After a jury trial, James Michael Coates was convicted of child molestation, false imprisonment, and enticing a child for indecent purposes. He appeals from the convictions entered on the jury's verdict and the denial of his motion for new trial.
1. Coates contends that the trial court erred in denying his motion for mistrial when an agent with the Georgia Bureau of Investigation, while testifying for the State, stated that another suspect took a polygraph test; the witness did not give the test results. Defense counsel objected to any mention of the test, although at one point he argued that his objection would be only to the witness giving the test results, which she did not. When the trial court stated that it would give the jury a curative instruction, defense counsel moved for a mistrial. The trial court then stated to counsel its proposed instruction and asked counsel if there was any objection. Defense counsel stated that there was none. When the jury returned, the trial court gave the instruction. Defense counsel did not voice an objection, ask for additional instructions, or renew his motion for a mistrial after the instruction was given. "Where the trial judge gives corrective instructions and thereafter counsel fails to request further instruction or renew his motion for mistrial, an enumeration addressed to such ground is without merit." (Citation and punctuation omitted.) Chambers v. State, 216 Ga. App. 361
, 363 (2) (454 SE2d 567
) (1995). Defense counsel's inaction after the instruction was given constitutes a waiver. Id.; see Sing v. State, 217 Ga. App. 591
, 593 (2) (458 SE2d 493
2. Coates argues that the trial court erred in not granting a mistrial when, before the victim testified and identified Coates in court, another witness for the State allegedly took the victim to a courtroom window and pointed Coates out to the victim. The trial transcript does not show that any such event occurred. Even assuming this did happen, however, the issue raised is not reviewable. There is no indication in the trial transcript that counsel moved for a mistrial, that he called the matter to the court's attention, or that the court ruled on such an issue. In Coates' motion for new trial, defense counsel testified that he raised the issue with the trial court when court was not in session, just as the judge was leaving the bench. According to defense counsel, the trial court was not convinced that the incident occurred as alleged or that Coates was harmed by whatever happened. Counsel did not indicate in the new trial hearing that he requested recordation of the alleged conference held when the court was not in session. Moreover, he stated "I don't recall looking at the court reporter to see if her fingers were moving." The subject conference was not recorded, so a review of what transpired is not possible. McGraw v. State, 199 Ga. App. 389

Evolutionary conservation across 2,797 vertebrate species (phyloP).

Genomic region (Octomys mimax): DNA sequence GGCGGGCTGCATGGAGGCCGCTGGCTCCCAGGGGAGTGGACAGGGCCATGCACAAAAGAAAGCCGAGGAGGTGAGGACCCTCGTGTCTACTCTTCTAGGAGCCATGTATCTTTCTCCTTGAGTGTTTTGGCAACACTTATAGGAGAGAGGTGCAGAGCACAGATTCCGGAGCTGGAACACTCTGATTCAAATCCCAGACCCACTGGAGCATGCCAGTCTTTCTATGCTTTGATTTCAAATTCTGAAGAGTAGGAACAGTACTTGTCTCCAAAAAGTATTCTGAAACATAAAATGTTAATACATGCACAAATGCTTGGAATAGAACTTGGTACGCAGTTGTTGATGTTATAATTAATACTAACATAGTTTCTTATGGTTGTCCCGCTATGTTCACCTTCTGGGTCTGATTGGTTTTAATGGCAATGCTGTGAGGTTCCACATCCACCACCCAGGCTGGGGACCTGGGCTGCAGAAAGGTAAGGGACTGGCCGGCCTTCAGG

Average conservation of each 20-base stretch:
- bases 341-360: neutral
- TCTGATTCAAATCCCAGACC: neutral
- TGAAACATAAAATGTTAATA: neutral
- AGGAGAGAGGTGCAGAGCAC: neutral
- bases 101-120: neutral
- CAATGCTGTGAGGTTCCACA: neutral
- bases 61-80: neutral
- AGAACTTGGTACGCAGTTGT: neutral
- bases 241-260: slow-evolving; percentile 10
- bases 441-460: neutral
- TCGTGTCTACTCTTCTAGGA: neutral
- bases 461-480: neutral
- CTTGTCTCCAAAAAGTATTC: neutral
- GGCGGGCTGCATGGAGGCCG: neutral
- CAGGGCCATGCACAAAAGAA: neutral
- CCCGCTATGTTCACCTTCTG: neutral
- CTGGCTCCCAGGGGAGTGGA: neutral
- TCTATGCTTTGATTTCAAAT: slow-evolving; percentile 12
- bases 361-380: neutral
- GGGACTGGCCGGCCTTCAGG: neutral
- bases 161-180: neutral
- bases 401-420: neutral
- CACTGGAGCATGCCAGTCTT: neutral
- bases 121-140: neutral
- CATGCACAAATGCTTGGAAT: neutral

, 396 (17) (405 SE2d 53
) (1991). Counsel's testimony at the motion for new trial hearing as to what happened in a conference held during trial is not a sufficient substitute for a transcript. "Where the transcript or record does not fully disclose what transpired at trial, the burden is on the complaining party to have the record completed in the trial court under the provisions of OCGA 5-6-41
(f). When this is not done, there is nothing for the appellate court to review." (Citations and punctuation omitted.) Meier v. State, 190 Ga. App. 625 (1) (379 SE2d 588) (1989)
; see Mantooth v. State, 197 Ga. App. 797
, 799 (3) (399 SE2d 505
) (1990). Further, any issues raised in Coates' brief that were not included within the enumerations of error cannot be considered. Id.
3. Coates' third enumeration of error is not supported in his brief by any argument or citation of authority and is therefore deemed abandoned. Court of Appeals Rule 27 (c) (2).
Lewis R. Slaton, District Attorney, Carl P. Greenberg, Kirby Clements, Jr., Assistant District Attorneys, for appellee.